The currency had plunged on Monday to an all-time low of 18.4 to the dollar, after a months-long slide due to unorthodox interest rate cuts and fears of an inflationary spiral.
But late on Monday President Tayyip Erdogan unveiled a scheme in which the Treasury and central bank would reimburse losses on converted lira deposits against foreign currencies, sparking the biggest intraday rally ever.
The anti-dollarisation plan set off four straight days of gains as Turks converted some $900 million worth of hard currencies into lira, according to Finance Minister Nureddin Nebati.
The currency cooled 4% on Friday to 11.85 versus the dollar at 0918 GMT.
The lira got a big boost from what traders and economists called backdoor dollar sales by state banks supported by the central bank.
In the first three days of the week alone, the central bank’s net foreign reserves dropped by $8.5 billion, according to the calculations of three bankers who spoke to Reuters. The drop totalled nearly $18 billion in December, they said.
As of Dec 17, the central bank’s net foreign reserves tumbled to $12.2 billion, from $21.2 billion a week earlier, to levels last hit in May in a reflection of the interventions.
‘USING ALL INSTRUMENTS’
Citing four sources familiar with the operations, including a senior Turkish official, Reuters reported on Thursday that state banks heavily sold dollars earlier this week on the heels of Erdogan’s announcement.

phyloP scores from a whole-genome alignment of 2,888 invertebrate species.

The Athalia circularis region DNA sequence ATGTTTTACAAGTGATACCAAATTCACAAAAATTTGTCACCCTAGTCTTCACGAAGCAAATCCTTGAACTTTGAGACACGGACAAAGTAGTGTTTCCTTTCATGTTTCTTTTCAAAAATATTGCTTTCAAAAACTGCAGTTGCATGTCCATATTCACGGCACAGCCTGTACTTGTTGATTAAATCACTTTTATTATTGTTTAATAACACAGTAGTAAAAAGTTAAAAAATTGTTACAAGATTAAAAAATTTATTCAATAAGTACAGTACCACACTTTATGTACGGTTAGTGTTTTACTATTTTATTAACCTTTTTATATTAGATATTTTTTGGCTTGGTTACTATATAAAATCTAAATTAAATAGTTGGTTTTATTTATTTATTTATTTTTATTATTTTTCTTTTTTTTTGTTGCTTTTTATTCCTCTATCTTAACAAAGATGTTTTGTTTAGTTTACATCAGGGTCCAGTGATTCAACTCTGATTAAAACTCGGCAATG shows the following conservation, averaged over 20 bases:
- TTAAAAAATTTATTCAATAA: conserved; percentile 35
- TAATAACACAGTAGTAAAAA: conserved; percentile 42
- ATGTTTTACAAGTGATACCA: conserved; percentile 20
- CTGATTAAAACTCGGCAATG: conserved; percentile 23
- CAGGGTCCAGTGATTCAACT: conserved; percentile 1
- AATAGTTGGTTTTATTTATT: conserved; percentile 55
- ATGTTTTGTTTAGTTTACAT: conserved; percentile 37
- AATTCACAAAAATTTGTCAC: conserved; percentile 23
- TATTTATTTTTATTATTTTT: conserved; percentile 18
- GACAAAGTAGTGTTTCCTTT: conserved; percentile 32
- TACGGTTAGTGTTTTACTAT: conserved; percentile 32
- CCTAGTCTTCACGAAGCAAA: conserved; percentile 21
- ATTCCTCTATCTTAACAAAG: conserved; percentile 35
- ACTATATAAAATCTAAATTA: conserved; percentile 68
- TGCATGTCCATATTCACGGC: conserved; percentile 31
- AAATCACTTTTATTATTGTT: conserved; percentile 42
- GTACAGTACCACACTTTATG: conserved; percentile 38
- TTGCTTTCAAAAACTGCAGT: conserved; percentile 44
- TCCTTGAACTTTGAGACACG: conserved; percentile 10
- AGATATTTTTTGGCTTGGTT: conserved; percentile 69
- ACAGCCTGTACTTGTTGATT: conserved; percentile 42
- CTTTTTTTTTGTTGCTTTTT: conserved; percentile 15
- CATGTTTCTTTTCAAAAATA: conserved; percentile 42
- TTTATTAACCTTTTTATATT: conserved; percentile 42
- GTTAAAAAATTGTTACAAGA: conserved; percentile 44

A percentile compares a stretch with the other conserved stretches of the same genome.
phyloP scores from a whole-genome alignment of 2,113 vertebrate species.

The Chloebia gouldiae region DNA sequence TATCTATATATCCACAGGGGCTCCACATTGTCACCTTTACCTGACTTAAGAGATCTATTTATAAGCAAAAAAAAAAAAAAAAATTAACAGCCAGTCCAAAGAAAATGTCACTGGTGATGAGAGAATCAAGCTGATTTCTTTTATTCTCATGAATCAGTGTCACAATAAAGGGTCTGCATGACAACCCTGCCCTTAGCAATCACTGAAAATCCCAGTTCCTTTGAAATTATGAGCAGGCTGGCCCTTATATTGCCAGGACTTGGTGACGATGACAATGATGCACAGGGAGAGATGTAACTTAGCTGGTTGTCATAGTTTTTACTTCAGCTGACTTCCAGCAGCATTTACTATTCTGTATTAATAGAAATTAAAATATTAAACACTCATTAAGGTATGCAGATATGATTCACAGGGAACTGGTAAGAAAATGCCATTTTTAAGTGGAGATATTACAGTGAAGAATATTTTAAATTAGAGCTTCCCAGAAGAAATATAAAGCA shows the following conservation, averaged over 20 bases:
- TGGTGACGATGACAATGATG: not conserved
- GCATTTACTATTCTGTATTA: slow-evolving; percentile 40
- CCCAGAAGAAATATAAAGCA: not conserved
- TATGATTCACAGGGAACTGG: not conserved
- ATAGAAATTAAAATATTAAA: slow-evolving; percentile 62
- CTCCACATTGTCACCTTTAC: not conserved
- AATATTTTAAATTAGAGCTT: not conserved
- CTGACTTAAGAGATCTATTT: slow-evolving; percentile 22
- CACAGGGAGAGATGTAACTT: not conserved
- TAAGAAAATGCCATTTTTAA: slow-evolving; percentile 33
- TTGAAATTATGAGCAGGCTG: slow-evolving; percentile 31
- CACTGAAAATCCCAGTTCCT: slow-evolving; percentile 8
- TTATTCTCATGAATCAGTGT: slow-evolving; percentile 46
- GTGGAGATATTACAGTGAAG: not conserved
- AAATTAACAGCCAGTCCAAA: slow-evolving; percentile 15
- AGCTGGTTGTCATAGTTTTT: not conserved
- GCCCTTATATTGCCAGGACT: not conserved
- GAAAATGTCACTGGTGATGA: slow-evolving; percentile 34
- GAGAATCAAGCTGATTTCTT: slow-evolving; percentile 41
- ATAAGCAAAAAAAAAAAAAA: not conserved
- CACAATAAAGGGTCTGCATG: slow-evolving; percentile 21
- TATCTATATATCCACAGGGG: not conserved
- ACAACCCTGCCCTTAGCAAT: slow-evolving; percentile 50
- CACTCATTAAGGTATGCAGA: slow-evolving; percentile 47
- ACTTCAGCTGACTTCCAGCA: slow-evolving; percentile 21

The state banks have not commented on the issue.
The central bank, which was not immediately available for comment, had announced dollar-selling market interventions earlier this month but not this week.
Nebati, discussing interventions on broadcaster NTV on Thursday, said Turkey is “using all the instruments at its disposal in a positive way”.
Hakan Kara, former chief economist at Turkey’s central bank, said on Twitter the bank’s FX sales amount to $17-20 billion this month, including $3 billion on Wednesday alone, though he said it was unclear specifically how they were used.
“State banks provided significant support to the forex balance but it’s not only state banks that are selling dollars,” said a bank trader who requested anonymity.
In 2019-2020, the central bank backed, via swaps, the sale of some $128 billion via state banks to stabilise the lira, depleting Turkey’s foreign reserves and drawing sharp criticism from the political opposition.
Under pressure from Erdogan, the central bank has slashed its policy rates by 500 basis points to 14% since September despite a jump above 21% in inflation. Price rises are set to blow through 30% next year in part due to the lira depreciation.
Reflecting these concerns, Turkish Airlines will raise employee pay by the rate of inflation plus 65% for 2022, according to an agreement with its labour union.
(Reporting by Nevzat Devranoglu and Jonathan Spicer. Editing by Jane Merriman)